Epidemiology of surgical castration of dogs and cats in the United States

Rosalie Trevejo College of Veterinary Medicine, Western University of Health Sciences, Pomona, CA 91766

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 DVM, PhD, DACVPM
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Mingyin Yang Banfield, The Pet Hospital, Applied Research & Knowledge Team, 8000 NE Tillamook St, Portland, OR 97212.

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Elizabeth M. Lund Banfield, The Pet Hospital, Applied Research & Knowledge Team, 8000 NE Tillamook St, Portland, OR 97212.

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Abstract

Objective—To estimate the prevalence of surgical castration among dogs and cats evaluated at private US veterinary hospitals and to determine the influence of sex, age, breed, geographic location, and prepaid wellness plan enrollment on the likelihood of castration.

Design—Retrospective period prevalence study.

Animals—320,172 cats and 1,339,860 dogs examined at 651 hospitals during 2007

Procedures—Univariate and multivariate analyses were used to compare prevalence among subpopulations for each species.

Results—The overall prevalence of castration was 82% in cats and 64% in dogs. Prevalence increased significantly with age in both species. Among cats, males were slightly more likely to be castrated than females (prevalence ratio [PR] = 1.03) and mixed breeds slightly less likely than purebreds (PR = 0.99). Among dogs, males were less likely to be castrated than females (PR = 0.93) and mixed breeds more likely than purebreds (PR = 1.19). Prevalence was lowest in dogs in the Southeastern United States (61%). Dogs and cats on a wellness plan were more likely to be castrated than those not on a plan (PR = 1.33 and 1.18, respectively). Among commonly reported dog breeds, pit bull-type dogs (27%) and Chihuahuas (46%) were least likely to be castrated.

Conclusions and Clinical Relevance—Many young adult (1- to < 4-year-old) dogs (32%) were uncastrated, signaling a need to promote earlier castration. Outreach efforts should be directed toward owners of pets least likely to be castrated, such as male dogs, dogs of specific breeds (ie, pit bull-type and Chihuahua), and dogs in the Southeastern United States. Additional research is needed to evaluate the potential impact of wellness programs on an owner's decision to have his or her pet castrated.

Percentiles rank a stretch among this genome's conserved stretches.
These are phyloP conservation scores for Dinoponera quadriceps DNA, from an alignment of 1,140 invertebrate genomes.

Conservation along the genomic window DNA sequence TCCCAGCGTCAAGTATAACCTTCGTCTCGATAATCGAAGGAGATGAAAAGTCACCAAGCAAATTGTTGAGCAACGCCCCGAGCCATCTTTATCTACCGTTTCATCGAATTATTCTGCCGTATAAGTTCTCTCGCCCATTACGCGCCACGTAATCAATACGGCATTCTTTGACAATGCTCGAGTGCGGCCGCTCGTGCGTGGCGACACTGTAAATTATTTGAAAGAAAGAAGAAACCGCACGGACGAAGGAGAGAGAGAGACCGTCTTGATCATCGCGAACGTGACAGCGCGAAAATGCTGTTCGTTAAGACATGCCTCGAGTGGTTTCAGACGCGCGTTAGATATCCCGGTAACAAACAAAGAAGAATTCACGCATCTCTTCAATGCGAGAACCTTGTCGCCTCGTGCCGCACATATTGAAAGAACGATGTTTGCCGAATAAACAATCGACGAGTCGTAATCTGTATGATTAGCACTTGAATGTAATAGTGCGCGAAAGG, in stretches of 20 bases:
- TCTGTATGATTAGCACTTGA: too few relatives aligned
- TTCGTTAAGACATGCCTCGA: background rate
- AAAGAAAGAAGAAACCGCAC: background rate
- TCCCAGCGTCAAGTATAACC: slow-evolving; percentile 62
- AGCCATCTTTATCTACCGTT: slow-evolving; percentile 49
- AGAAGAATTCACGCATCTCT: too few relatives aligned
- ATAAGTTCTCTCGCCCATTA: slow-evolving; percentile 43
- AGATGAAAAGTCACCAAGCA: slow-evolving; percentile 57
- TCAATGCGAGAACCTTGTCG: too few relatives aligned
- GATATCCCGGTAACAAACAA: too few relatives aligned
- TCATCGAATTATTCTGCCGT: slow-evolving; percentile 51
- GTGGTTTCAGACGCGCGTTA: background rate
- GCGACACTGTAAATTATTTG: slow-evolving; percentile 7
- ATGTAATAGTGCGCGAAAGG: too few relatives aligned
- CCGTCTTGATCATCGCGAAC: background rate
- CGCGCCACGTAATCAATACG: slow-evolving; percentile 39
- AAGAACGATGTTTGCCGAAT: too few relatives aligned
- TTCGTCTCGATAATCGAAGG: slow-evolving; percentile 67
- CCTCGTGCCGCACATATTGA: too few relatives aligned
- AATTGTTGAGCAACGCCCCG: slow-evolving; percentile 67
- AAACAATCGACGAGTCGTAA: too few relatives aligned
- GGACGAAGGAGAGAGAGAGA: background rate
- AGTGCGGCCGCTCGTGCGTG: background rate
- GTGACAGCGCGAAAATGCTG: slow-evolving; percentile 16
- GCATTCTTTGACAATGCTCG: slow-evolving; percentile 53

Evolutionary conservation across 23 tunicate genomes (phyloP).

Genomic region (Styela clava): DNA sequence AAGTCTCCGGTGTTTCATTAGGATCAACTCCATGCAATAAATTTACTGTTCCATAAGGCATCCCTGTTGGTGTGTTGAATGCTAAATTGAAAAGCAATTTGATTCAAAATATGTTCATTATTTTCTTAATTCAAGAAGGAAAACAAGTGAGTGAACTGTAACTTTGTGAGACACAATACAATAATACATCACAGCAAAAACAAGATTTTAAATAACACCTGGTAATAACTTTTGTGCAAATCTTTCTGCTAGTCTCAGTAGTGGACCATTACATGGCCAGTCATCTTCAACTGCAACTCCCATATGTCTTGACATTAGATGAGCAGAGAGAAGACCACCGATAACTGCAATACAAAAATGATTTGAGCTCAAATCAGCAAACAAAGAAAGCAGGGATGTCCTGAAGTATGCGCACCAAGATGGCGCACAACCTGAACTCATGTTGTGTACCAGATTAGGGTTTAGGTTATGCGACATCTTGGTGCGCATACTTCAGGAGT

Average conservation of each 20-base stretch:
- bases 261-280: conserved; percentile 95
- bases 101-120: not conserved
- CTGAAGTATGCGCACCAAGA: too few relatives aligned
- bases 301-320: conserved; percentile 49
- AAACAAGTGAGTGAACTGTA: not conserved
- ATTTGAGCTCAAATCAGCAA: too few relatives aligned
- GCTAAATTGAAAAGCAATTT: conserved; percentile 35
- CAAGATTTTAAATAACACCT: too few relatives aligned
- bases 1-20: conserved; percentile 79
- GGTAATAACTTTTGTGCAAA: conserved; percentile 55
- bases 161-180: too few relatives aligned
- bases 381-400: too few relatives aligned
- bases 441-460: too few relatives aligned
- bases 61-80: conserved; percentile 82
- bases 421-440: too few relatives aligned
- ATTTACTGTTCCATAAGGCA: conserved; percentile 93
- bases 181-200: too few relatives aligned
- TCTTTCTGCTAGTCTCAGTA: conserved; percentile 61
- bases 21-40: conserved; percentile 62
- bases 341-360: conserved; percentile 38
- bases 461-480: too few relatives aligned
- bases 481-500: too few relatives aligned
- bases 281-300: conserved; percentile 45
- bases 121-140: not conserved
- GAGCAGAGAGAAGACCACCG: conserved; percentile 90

Abstract

Objective—To estimate the prevalence of surgical castration among dogs and cats evaluated at private US veterinary hospitals and to determine the influence of sex, age, breed, geographic location, and prepaid wellness plan enrollment on the likelihood of castration.

Design—Retrospective period prevalence study.

Animals—320,172 cats and 1,339,860 dogs examined at 651 hospitals during 2007

Procedures—Univariate and multivariate analyses were used to compare prevalence among subpopulations for each species.

Results—The overall prevalence of castration was 82% in cats and 64% in dogs. Prevalence increased significantly with age in both species. Among cats, males were slightly more likely to be castrated than females (prevalence ratio [PR] = 1.03) and mixed breeds slightly less likely than purebreds (PR = 0.99). Among dogs, males were less likely to be castrated than females (PR = 0.93) and mixed breeds more likely than purebreds (PR = 1.19). Prevalence was lowest in dogs in the Southeastern United States (61%). Dogs and cats on a wellness plan were more likely to be castrated than those not on a plan (PR = 1.33 and 1.18, respectively). Among commonly reported dog breeds, pit bull-type dogs (27%) and Chihuahuas (46%) were least likely to be castrated.

Conclusions and Clinical Relevance—Many young adult (1- to < 4-year-old) dogs (32%) were uncastrated, signaling a need to promote earlier castration. Outreach efforts should be directed toward owners of pets least likely to be castrated, such as male dogs, dogs of specific breeds (ie, pit bull-type and Chihuahua), and dogs in the Southeastern United States. Additional research is needed to evaluate the potential impact of wellness programs on an owner's decision to have his or her pet castrated.

Pet overpopulation is a serious problem that results in animal abandonment and relinquishment, places a strain on animal shelters and shelter personnel, and leads to the euthanasia of unwanted pets.1–3 Population control of dogs and cats is recognized by the AVMA as a primary welfare concern of American society.4 In addition, there are behavioral and other health benefits to castrating (spaying or neutering) dogs and cats as opposed to leaving them sexually intact, such as decreased urine spraying in male cats and decreased incidence of certain neoplasms of the reproductive tract (ie, mammary gland and ovarian or uterine tumors) in female dogs and cats.5 There are many potential reasons pet owners may choose not to have their pet castrated, including but not limited to cost of the procedure, desire to breed their pet, personal beliefs (eg, procedure is painful or unnecessary), concern about potential detriments (eg, resulting obesity, surgical complications, and increased risk of prostatic neoplasms in castrated male dogs5,6), or simple neglect. Some US counties have imposed restrictions such as requiring breeders without a kennel license to obtain a dog breeding license and placing annual limits on the number of litters per dog per household.7,8 However, such regulations are ineffective when owners ignore the laws or certain species (ie, cats) are exempted.